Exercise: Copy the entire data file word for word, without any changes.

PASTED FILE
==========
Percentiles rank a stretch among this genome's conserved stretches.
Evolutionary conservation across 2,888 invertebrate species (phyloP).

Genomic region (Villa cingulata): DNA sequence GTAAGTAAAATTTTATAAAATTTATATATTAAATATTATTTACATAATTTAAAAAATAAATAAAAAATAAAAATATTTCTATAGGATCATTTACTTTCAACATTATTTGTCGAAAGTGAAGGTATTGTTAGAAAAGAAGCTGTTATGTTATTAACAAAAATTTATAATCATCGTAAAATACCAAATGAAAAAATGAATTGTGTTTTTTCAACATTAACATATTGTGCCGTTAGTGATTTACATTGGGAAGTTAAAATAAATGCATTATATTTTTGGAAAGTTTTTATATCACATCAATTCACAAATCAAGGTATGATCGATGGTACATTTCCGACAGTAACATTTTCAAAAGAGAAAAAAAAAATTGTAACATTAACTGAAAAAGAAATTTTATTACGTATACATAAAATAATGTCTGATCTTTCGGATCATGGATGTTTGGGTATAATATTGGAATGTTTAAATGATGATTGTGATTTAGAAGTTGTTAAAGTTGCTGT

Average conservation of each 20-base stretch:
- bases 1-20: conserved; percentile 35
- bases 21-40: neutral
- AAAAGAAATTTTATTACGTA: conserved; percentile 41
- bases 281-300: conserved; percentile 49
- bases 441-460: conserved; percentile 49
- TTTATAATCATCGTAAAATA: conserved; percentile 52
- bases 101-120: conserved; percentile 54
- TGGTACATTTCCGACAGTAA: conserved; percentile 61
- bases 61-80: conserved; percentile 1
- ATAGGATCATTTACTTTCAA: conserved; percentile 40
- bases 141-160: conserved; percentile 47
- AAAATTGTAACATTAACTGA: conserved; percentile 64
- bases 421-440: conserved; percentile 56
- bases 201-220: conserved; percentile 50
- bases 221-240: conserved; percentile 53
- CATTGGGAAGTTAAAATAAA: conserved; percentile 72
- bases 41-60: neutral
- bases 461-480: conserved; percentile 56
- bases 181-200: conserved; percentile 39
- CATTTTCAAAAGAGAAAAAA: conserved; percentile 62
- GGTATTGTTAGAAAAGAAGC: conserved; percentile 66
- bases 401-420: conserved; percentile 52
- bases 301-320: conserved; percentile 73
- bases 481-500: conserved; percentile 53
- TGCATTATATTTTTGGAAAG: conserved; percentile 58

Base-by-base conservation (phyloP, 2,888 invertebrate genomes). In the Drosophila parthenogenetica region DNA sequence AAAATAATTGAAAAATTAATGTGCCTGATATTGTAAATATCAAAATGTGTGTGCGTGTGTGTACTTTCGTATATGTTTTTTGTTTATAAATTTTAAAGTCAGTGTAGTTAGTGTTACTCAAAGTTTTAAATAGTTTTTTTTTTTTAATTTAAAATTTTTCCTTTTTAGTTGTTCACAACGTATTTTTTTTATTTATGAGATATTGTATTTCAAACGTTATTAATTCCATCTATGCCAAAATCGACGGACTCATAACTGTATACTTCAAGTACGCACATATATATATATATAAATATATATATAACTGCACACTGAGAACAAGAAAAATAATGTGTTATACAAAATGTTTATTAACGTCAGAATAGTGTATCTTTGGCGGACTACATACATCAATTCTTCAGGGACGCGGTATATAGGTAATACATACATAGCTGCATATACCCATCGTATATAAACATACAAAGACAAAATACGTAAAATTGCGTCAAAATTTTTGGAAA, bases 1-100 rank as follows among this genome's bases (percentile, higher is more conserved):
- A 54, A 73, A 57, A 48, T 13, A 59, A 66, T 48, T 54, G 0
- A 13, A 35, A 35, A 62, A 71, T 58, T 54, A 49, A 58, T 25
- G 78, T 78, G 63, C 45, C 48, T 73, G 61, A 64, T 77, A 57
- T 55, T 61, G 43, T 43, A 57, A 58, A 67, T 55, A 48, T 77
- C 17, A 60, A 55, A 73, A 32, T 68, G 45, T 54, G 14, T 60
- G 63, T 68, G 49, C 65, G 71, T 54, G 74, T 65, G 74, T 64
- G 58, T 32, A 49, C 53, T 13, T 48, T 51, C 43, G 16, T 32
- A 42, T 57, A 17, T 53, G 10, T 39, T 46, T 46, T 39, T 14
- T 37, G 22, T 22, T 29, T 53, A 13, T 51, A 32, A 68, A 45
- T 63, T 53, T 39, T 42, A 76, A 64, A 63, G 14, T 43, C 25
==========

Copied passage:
Percentiles rank a stretch among this genome's conserved stretches.
Evolutionary conservation across 2,888 invertebrate species (phyloP).

Genomic region (Villa cingulata): DNA sequence GTAAGTAAAATTTTATAAAATTTATATATTAAATATTATTTACATAATTTAAAAAATAAATAAAAAATAAAAATATTTCTATAGGATCATTTACTTTCAACATTATTTGTCGAAAGTGAAGGTATTGTTAGAAAAGAAGCTGTTATGTTATTAACAAAAATTTATAATCATCGTAAAATACCAAATGAAAAAATGAATTGTGTTTTTTCAACATTAACATATTGTGCCGTTAGTGATTTACATTGGGAAGTTAAAATAAATGCATTATATTTTTGGAAAGTTTTTATATCACATCAATTCACAAATCAAGGTATGATCGATGGTACATTTCCGACAGTAACATTTTCAAAAGAGAAAAAAAAAATTGTAACATTAACTGAAAAAGAAATTTTATTACGTATACATAAAATAATGTCTGATCTTTCGGATCATGGATGTTTGGGTATAATATTGGAATGTTTAAATGATGATTGTGATTTAGAAGTTGTTAAAGTTGCTGT

Average conservation of each 20-base stretch:
- bases 1-20: conserved; percentile 35
- bases 21-40: neutral
- AAAAGAAATTTTATTACGTA: conserved; percentile 41
- bases 281-300: conserved; percentile 49
- bases 441-460: conserved; percentile 49
- TTTATAATCATCGTAAAATA: conserved; percentile 52
- bases 101-120: conserved; percentile 54
- TGGTACATTTCCGACAGTAA: conserved; percentile 61
- bases 61-80: conserved; percentile 1
- ATAGGATCATTTACTTTCAA: conserved; percentile 40
- bases 141-160: conserved; percentile 47
- AAAATTGTAACATTAACTGA: conserved; percentile 64
- bases 421-440: conserved; percentile 56
- bases 201-220: conserved; percentile 50
- bases 221-240: conserved; percentile 53
- CATTGGGAAGTTAAAATAAA: conserved; percentile 72
- bases 41-60: neutral
- bases 461-480: conserved; percentile 56
- bases 181-200: conserved; percentile 39
- CATTTTCAAAAGAGAAAAAA: conserved; percentile 62
- GGTATTGTTAGAAAAGAAGC: conserved; percentile 66
- bases 401-420: conserved; percentile 52
- bases 301-320: conserved; percentile 73
- bases 481-500: conserved; percentile 53
- TGCATTATATTTTTGGAAAG: conserved; percentile 58

Base-by-base conservation (phyloP, 2,888 invertebrate genomes). In the Drosophila parthenogenetica region DNA sequence AAAATAATTGAAAAATTAATGTGCCTGATATTGTAAATATCAAAATGTGTGTGCGTGTGTGTACTTTCGTATATGTTTTTTGTTTATAAATTTTAAAGTCAGTGTAGTTAGTGTTACTCAAAGTTTTAAATAGTTTTTTTTTTTTAATTTAAAATTTTTCCTTTTTAGTTGTTCACAACGTATTTTTTTTATTTATGAGATATTGTATTTCAAACGTTATTAATTCCATCTATGCCAAAATCGACGGACTCATAACTGTATACTTCAAGTACGCACATATATATATATATAAATATATATATAACTGCACACTGAGAACAAGAAAAATAATGTGTTATACAAAATGTTTATTAACGTCAGAATAGTGTATCTTTGGCGGACTACATACATCAATTCTTCAGGGACGCGGTATATAGGTAATACATACATAGCTGCATATACCCATCGTATATAAACATACAAAGACAAAATACGTAAAATTGCGTCAAAATTTTTGGAAA, bases 1-100 rank as follows among this genome's bases (percentile, higher is more conserved):
- A 54, A 73, A 57, A 48, T 13, A 59, A 66, T 48, T 54, G 0
- A 13, A 35, A 35, A 62, A 71, T 58, T 54, A 49, A 58, T 25
- G 78, T 78, G 63, C 45, C 48, T 73, G 61, A 64, T 77, A 57
- T 55, T 61, G 43, T 43, A 57, A 58, A 67, T 55, A 48, T 77
- C 17, A 60, A 55, A 73, A 32, T 68, G 45, T 54, G 14, T 60
- G 63, T 68, G 49, C 65, G 71, T 54, G 74, T 65, G 74, T 64
- G 58, T 32, A 49, C 53, T 13, T 48, T 51, C 43, G 16, T 32
- A 42, T 57, A 17, T 53, G 10, T 39, T 46, T 46, T 39, T 14
- T 37, G 22, T 22, T 29, T 53, A 13, T 51, A 32, A 68, A 45
- T 63, T 53, T 39, T 42, A 76, A 64, A 63, G 14, T 43, C 25